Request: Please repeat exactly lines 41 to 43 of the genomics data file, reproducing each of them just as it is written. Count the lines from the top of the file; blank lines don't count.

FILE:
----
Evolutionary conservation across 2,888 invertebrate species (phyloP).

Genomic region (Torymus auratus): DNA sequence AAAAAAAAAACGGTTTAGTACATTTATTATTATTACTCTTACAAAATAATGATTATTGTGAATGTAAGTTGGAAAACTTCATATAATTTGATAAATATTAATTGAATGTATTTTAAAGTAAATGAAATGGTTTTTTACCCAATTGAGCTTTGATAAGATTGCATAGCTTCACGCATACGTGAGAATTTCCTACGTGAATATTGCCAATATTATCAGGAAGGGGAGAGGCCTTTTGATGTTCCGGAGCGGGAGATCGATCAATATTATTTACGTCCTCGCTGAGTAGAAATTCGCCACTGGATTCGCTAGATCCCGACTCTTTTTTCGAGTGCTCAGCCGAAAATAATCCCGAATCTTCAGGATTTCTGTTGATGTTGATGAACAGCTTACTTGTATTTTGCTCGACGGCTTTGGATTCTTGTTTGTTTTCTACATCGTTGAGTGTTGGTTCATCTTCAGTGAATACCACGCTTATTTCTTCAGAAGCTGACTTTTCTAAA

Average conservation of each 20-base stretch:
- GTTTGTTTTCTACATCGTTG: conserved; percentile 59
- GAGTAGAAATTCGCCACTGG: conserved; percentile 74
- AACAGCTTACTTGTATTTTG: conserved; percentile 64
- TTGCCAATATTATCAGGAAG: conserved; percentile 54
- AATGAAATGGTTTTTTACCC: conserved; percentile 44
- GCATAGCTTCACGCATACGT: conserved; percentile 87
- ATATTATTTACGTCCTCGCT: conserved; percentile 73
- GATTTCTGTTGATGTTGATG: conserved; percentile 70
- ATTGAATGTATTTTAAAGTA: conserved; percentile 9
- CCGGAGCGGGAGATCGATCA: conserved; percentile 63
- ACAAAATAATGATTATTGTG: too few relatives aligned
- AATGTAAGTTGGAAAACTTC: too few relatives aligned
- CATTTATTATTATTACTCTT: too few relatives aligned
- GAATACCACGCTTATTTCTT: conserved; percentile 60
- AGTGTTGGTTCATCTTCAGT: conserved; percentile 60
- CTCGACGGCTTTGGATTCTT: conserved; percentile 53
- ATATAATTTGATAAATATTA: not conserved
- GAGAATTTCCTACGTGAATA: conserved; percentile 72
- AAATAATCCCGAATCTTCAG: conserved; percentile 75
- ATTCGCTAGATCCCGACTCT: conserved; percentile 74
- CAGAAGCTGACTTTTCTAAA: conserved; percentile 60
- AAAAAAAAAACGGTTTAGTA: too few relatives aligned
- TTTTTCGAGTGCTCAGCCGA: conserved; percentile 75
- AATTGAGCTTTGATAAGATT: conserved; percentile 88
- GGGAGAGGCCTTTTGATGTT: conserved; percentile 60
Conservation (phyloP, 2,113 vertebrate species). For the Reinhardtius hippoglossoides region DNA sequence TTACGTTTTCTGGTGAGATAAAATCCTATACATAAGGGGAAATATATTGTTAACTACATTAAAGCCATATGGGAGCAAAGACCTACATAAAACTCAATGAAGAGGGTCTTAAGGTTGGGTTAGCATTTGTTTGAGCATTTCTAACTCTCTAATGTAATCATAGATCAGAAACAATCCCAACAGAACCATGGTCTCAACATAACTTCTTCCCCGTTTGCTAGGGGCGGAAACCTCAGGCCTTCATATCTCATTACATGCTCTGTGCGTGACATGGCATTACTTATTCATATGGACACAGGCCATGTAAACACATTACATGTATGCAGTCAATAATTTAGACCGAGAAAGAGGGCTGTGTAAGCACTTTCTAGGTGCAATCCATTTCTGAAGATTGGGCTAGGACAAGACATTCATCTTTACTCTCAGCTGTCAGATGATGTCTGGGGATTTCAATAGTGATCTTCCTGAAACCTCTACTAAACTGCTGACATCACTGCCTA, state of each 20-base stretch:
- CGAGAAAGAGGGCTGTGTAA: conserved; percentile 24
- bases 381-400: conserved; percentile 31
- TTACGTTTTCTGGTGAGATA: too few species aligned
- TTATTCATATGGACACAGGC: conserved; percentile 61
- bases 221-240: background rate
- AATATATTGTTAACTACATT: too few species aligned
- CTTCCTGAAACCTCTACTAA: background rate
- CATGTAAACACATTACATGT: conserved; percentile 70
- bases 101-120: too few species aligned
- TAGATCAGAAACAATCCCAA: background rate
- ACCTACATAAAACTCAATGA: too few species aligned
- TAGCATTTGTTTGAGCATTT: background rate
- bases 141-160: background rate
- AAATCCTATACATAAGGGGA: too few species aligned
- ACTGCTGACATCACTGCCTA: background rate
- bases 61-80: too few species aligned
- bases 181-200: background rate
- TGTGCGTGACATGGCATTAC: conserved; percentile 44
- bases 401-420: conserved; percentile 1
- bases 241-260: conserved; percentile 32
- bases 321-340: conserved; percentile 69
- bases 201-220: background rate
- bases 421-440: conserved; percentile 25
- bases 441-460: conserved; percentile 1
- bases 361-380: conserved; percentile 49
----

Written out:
- TAGCATTTGTTTGAGCATTT: background rate
- bases 141-160: background rate
- AAATCCTATACATAAGGGGA: too few species aligned